The task of a true revolutionary movie is to rethink the possibilities for rebellion against injustice in a contemporary setting and not just to replay old models for uprisings that no longer apply.

But don’t run to build barricades and dig up your revolutionary trenches just yet. This is, after all, a Hollywood movie. For one, there is a stark contrast between the destitution depicted on screen and the lavish film production. Unlike some directors from the sixties, who employed an “aesthetics of hunger”, making their films on a shoestring to match the poverty they were denouncing in their narratives, Catching Fire director Francis Lawrence did not save on expenses. With a budget of around $130m, this is a film about the poor, but not necessarily by or for them.

Another weightier impediment for translating the rebellion from The Hunger Games into real political action is the social structure of Panem. With the seat of its centralised, tyrannical government conveniently located in one large city, the central nervous system of this post-apocalyptic state is easy to identify. The solution to all of Kantiss and Co’ s problems is simply to chop off the Leviathan’s head in good, old-fashioned French revolutionary style. Once the capital has been decapitated (pun intended), the districts will be freed from oppression, the riches of the metropolis will be evenly distributed and everyone will live happily ever after. Or so we hope, as we eagerly await the two forthcoming movies.

This neat social organisation is replicated in the arena where the infamous Hunger Games take place year after year. The space is geographically arranged around an island where all the competitors’ weapons are stored, and then divided into sections shaped like slices of a round cake. For some mysterious reason, the same life-threatening perils, computer-engineered to finish off participants as quickly as possible, are repeated in each section with clockwork regularity at different times of the day. And when Katniss and her friends find out that the energy feeding the arena is also concentrated in one location, it is easy to guess that this particular instalment of the Hunger Games will not last much longer.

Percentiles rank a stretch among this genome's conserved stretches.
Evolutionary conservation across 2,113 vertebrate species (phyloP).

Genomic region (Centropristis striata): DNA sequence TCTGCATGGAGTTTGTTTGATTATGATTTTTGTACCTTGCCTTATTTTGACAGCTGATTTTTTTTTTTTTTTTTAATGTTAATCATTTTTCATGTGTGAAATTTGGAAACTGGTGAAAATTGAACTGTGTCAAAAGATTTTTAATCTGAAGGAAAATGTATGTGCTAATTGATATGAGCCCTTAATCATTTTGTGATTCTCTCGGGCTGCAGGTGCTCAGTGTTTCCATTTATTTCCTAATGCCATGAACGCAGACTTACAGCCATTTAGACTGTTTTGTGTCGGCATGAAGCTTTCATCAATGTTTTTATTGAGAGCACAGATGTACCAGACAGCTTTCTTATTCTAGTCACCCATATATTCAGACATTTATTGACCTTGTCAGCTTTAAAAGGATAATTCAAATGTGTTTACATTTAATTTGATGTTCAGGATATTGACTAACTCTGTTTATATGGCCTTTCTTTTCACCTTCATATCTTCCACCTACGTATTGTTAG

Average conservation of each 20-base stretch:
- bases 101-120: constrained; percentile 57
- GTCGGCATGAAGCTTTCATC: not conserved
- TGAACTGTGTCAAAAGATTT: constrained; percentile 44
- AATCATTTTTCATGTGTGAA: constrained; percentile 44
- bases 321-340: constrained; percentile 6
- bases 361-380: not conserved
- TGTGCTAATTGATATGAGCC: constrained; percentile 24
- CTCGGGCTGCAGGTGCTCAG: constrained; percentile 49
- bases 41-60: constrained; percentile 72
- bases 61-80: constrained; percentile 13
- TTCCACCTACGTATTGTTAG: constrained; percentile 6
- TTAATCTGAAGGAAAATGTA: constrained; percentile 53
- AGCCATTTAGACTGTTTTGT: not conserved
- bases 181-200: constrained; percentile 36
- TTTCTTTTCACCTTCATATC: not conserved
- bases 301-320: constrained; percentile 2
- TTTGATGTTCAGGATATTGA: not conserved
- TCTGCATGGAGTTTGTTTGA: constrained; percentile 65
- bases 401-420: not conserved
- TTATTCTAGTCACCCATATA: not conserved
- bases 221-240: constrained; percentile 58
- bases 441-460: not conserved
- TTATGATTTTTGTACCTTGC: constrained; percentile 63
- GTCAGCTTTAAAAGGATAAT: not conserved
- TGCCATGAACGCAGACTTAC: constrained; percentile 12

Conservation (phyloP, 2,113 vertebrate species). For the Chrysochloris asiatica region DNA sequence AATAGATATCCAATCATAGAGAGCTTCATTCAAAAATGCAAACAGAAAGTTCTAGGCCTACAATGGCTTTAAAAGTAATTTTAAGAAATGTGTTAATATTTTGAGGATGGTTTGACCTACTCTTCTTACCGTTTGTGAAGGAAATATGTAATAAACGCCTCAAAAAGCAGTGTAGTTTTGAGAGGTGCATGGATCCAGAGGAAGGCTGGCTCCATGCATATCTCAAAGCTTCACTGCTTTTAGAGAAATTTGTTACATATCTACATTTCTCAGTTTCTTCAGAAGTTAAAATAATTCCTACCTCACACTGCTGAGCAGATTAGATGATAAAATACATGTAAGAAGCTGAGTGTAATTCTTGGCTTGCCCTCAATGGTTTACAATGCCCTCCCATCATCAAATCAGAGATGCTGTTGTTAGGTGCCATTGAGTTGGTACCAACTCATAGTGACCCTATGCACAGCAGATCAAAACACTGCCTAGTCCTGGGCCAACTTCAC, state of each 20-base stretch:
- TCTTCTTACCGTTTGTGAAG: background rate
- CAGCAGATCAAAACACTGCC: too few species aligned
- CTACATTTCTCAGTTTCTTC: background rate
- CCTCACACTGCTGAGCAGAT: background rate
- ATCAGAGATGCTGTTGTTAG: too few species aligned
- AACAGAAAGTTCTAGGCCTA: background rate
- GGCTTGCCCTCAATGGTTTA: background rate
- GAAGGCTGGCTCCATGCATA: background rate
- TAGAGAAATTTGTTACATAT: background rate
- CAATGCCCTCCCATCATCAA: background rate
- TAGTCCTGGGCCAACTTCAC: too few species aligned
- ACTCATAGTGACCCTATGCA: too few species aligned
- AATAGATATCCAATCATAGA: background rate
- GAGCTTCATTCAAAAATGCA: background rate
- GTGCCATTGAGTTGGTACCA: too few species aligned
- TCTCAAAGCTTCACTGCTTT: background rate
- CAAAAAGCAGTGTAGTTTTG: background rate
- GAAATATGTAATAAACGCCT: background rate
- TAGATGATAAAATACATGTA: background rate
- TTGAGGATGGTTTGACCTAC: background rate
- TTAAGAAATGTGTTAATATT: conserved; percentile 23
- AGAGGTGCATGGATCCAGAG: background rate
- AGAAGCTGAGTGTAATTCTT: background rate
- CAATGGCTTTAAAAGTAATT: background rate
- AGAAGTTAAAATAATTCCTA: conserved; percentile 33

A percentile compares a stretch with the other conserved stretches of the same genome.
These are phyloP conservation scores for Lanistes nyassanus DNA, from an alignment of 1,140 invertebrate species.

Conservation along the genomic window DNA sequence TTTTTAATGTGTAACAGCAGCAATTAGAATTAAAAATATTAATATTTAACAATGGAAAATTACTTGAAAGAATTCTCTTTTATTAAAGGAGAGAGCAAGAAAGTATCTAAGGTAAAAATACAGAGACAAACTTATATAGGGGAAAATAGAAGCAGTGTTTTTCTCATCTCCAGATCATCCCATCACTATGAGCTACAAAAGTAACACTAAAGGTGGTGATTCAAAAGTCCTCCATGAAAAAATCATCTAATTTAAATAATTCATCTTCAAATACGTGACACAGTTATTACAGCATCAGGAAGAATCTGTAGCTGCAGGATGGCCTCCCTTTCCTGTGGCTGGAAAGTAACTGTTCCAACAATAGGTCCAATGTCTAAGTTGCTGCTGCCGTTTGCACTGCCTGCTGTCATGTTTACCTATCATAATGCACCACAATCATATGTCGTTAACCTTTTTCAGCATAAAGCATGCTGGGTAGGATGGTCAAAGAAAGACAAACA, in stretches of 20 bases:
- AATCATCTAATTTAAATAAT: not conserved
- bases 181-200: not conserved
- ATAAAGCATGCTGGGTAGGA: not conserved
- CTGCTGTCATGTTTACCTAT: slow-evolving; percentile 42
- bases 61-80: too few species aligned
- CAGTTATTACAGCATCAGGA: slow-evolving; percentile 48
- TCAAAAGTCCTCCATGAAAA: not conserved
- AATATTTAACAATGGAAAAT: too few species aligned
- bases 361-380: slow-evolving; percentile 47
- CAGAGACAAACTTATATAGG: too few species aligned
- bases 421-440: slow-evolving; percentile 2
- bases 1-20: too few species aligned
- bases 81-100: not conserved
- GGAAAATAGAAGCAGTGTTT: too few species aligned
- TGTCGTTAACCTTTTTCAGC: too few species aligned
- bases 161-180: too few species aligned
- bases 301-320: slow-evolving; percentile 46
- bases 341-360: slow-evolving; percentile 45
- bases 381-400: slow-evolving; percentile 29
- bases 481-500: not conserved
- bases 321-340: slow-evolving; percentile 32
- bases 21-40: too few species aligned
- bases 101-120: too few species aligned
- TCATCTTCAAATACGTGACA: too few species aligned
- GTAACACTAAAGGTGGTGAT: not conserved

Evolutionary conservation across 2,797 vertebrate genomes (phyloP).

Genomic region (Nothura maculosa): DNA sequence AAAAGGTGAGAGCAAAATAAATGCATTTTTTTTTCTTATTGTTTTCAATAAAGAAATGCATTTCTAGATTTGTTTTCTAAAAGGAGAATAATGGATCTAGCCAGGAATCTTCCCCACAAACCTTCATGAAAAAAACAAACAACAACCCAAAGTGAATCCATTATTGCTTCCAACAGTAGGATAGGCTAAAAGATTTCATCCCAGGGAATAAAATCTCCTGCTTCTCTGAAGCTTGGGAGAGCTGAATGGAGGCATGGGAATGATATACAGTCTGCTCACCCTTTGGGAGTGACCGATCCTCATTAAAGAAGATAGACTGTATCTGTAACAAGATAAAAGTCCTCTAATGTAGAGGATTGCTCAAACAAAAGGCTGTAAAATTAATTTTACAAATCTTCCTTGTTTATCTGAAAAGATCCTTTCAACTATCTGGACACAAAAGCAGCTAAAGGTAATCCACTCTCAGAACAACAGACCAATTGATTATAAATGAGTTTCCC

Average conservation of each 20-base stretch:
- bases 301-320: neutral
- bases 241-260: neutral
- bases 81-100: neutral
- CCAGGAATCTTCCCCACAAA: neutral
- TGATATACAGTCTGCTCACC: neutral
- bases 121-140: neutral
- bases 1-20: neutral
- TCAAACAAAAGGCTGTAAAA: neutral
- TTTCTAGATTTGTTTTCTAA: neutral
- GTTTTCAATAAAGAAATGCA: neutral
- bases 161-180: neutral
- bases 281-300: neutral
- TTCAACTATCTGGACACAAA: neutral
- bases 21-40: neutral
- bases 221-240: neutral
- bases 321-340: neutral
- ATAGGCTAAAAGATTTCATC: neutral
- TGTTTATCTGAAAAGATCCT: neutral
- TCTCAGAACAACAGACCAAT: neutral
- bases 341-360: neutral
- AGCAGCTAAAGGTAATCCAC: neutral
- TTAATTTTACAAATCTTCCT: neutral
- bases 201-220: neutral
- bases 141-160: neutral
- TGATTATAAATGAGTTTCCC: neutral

But contemporary revolutions are not that easy to accomplish. Look hard as we may, we cannot pinpoint that one structure without which the rest of the system will come crumbling down like a house of cards. If one dictator is toppled, two or three corrupt “democratic” candidates immediately line up, eager to try their hand at more covert forms of despotism. When unjust economic practices are overthrown, old elites unhelpfully join forces with upstarts to fashion new forms of exploitation.


Oppressive power is, at once, more pervasive and more diffuse than in The Hunger Games, and it stubbornly reconstitutes itself after each attempt to stamp it out. This is perhaps the underlying cause of the political apathy pervasive throughout the Western world. Even if, Katniss-like, we risk our lives to shoot our bow and arrow at perceived tyrants, we might still wake up the next day in another power game, inside an arena whose invisible prison walls we will not even quite be able to identify.

The task of a true revolutionary movie is to rethink the possibilities for rebellion against injustice in a contemporary setting and not just to replay old models for uprisings that no longer apply. Maybe the last two films of the The Hunger Games will do just that and the beacon of revolution will, once again, shine from America.

Patricia Vieira is Associate Professor of Spanish and Portuguese, Comparative Literature and Film and Media at Georgetown University. In 2013-14, she is Ikerbasque Visiting Professor in the Institute for Democratic Governance in San Sebastian. She is the author of Seeing Politics Otherwise: Vision in Latin American and Iberian Fiction; Portuguese Film 1930-1960. The Staging of the New State Regime; and co-editor of Existential Utopia: New Perspectives on Utopian Thought. Her website is

reblogged from Al Jazeera English,, with thanks!!